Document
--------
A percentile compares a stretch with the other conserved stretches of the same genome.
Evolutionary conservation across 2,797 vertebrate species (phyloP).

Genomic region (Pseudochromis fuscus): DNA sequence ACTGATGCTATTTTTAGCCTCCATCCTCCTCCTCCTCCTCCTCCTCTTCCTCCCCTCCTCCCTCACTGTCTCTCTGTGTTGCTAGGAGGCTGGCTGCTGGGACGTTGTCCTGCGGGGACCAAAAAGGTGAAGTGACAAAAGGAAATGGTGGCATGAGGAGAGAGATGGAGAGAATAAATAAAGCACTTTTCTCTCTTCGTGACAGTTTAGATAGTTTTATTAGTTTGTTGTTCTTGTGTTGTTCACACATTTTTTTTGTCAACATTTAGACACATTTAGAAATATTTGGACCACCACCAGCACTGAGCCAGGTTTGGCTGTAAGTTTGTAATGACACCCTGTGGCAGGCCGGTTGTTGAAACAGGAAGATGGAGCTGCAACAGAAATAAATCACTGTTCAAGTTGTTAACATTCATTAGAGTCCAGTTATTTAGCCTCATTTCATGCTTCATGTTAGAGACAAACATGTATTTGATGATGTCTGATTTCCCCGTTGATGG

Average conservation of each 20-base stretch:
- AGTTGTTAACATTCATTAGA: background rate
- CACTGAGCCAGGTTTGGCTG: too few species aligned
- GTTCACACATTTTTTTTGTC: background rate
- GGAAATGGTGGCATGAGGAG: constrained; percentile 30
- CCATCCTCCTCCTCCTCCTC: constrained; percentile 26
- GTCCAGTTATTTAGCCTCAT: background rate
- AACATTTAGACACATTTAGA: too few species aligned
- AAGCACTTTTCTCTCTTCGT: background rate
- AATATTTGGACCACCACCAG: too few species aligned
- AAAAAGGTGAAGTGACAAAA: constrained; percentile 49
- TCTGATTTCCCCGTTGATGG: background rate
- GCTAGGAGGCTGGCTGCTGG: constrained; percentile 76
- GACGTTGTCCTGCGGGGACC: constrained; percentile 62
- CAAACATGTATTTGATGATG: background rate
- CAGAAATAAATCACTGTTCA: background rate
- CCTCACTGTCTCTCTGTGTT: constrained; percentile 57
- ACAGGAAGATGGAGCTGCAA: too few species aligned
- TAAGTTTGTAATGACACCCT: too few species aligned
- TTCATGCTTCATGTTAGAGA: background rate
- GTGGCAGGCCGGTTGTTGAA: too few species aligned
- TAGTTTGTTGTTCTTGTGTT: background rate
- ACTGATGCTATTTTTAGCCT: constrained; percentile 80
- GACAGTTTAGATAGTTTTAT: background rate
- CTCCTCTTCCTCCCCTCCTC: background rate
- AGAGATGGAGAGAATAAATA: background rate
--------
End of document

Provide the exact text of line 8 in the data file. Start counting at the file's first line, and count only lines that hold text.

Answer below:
- GGAAATGGTGGCATGAGGAG: constrained; percentile 30